In an exemplary embodiment, the linking portions 112 and 115 are U-shaped. Alternatively, other shapes such as rounded, V-shaped, square, etc. are also contemplated. The contact 100, in an exemplary embodiment, is stamped from a blank (not shown). In an alternative embodiment, the contact 100 may be machined, cast, molded, formed from a wire and the like. Once the contact 100 is produced, it is bent, shaped, formed and the like as explained hereafter.

FIG. 2 illustrates the contact 100 formed in accordance with one embodiment. The angled elements 106 are bent around a second centerline 114. The centerline 114 is substantially linear in FIG. 2 as contact 100 is for a linear application. However, centerline 114 may follow a variety of shapes and contours as explained hereafter. The contact 100 includes a plurality of slanted U-shaped or arch-shaped elements 122. The arch-shaped elements 122 may be oriented in parallel planes 126 that are oriented such that the centerline 114 extends therethrough. Each arch-shaped element 122 is slanted with respect to the centerline 114 such that the planes 126 are oriented at an acute angle β to centerline 114. Hence, the arch-shaped elements 122 are tipped at an acute pitch angle β toward one end 142 of the contact 100. The pitch angle β is with respect to a vertical plane intersecting apex 107. Optionally, the arch-shaped elements 122 may be turned or twisted at an acute yaw angle γ from side-to side. Each arch-shaped element 122 includes a bridge portion 130 that is formed with legs 109 and 110 extending from opposite sides thereof. The bridge portions 130 are formed when the arcuate sections 108 are bent to a desired shape about centerline 114. In an exemplary embodiment, the bridge portions 130 may be evenly curved with a generally convex outer profile. Alternatively, the bridge portion 130 can be formed in a variety of geometries such as V-shaped, an open-sided square, a half-octagon or other polygonal geometry.

The linking portions 112 and 115 are shown in FIG. 2 to interconnect the legs 109 and 110, respectively, of adjacent arch-shaped elements 122 on sides 111 and 113 of the centerline 114. In one embodiment, the arch-shaped elements 122 have an open bottom 136. Alternatively, the arch-shaped elements 122 may be formed with longer legs 109 and 110 bent further toward one another around the centerline 114 until touching or overlapping one another (such as in an interleaved relation). More specifically, the legs 109 and 110 may be bent until linking portions 112 and 115 are located immediately adjacent or at least partially within gaps 105 and 103, respectively.

The arch-shaped elements 122 include a first end 140 and a second end 142. The first end 140 may include a tab 144 that is configured to be joined with a complimentarily shaped latch 146 on the second end 142 to form a closed geometry, such as when the contact 100 is wrapped into an annular or square geometry. Optionally, ends 140 and 142 can be formed without the tab 144 and latch 146, in which case, the ends 140 and 142 can be joined by any suitable method such as soldering, welding, crimping, etc.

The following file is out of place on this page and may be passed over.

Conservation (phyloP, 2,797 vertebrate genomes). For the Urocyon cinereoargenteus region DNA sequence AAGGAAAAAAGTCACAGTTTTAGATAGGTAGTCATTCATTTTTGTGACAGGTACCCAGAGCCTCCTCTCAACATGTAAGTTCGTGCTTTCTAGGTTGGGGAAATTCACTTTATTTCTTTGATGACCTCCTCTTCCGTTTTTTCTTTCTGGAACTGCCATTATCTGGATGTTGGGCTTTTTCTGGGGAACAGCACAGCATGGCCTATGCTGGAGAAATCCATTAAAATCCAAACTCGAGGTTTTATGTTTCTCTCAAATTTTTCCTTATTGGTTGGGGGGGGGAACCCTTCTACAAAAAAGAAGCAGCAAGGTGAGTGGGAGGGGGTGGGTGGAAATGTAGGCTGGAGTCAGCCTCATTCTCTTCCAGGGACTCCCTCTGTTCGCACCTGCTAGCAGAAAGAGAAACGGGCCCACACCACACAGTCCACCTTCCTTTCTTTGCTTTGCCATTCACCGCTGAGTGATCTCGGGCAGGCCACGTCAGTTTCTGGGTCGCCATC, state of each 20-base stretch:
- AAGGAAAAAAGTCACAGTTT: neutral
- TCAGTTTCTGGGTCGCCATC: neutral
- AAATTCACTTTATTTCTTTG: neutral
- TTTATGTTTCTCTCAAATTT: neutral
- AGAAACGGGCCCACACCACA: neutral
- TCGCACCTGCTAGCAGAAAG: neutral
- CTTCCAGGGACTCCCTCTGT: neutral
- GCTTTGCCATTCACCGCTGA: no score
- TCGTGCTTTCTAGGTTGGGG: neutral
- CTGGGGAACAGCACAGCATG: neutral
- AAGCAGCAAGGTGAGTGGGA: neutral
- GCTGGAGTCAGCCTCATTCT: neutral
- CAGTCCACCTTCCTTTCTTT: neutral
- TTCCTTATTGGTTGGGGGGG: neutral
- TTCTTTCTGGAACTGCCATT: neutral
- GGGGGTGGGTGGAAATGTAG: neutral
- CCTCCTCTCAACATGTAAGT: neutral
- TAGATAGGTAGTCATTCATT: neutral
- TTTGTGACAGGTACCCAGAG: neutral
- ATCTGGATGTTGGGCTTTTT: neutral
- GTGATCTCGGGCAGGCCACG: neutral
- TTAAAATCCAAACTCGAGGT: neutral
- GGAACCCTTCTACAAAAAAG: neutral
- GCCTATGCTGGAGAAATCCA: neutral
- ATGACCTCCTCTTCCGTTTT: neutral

FIG. 3 is a side elevational view of the contact 100 to more clearly illustrate the slant or pitch β of the arch-shaped elements 122. The angled elements 106 (shown in FIG. 1) may be first bent to become the arch-shaped elements 122 wrapped around the centerline 114. Next, the arch-shaped elements 122 are slanted or pitched to a desirable acute angle β between the legs 110 and the centerline 114. Optionally, the bending and slanting operations may be done simultaneously. In an exemplary embodiment, the angles α and β may be substantially equal. FIG. 3 further illustrates the arrangement of linking portions 112 and 115, and gaps 105 relative to the legs 110 and bridge portions 130.

FIG. 4 illustrates a force deflection response curve 150 for the contact 100. The horizontal axis represents normalized displacement of the contact from an unstressed free state to a fully stressed state (corresponding to the maximum operating range of the contact 100). The vertical axis represents the elastic force response exhibited by the contact 100 at each point of displacement (e.g., as the pitch angle β (FIG. 3) decreases). The response curve 150 tends to flatten at maximum displacement. However, the curve 150 is elastic throughout the displacement range shown in FIG. 4.

FIG. 5 illustrates a connector 160 that contains the linear contact 100. The connector 160 includes a body 162, a portion of which is shown in dashed lines to reveal the inner detail of the connector 160. The body 162 includes a mating face 163 having a contact channel 166 extending along a linear contact axis 168. The contact channel 166 has an open upper side 164 through which a contact 100 is received. The contact 100 compresses downward into the channel 166 in the direction of arrow A when a board 169, having a mating contact pad or trace, is pressed onto the body 162. As the board 169 is loaded onto the connector 160, the arch-shaped elements 122 slant or pitch forward toward end 142.

FIG. 6 illustrates the contact 100 formed in accordance with an alternative embodiment of the present invention. After bending and slanting the contact 100 (shown in FIG. 1) about the centerline 114 (shown in FIG. 2), the series of arch-shaped elements 122 are wrapped about a center point 170 until the ends 140 and 142 are joined. The contact 100, as shown in FIG. 6, is formed in a substantially annular or circular geometry, however, other geometries may be used, such as rectangular, square, oval, elliptical, etc. The center point 170 substantially corresponds to a pin receiving axis (extending out of the sheet in FIG. 6). The legs 109 and 110 of the arch-shaped elements 122 are oriented to spiral outwardly while the bridge portions 130 define a pin receiving opening 172 that has an internal diameter D1. Each of the legs 109 and 110 of the arch-shaped elements 122 intersects a radius R1 extending outward from center point 170 at an acute angle θ.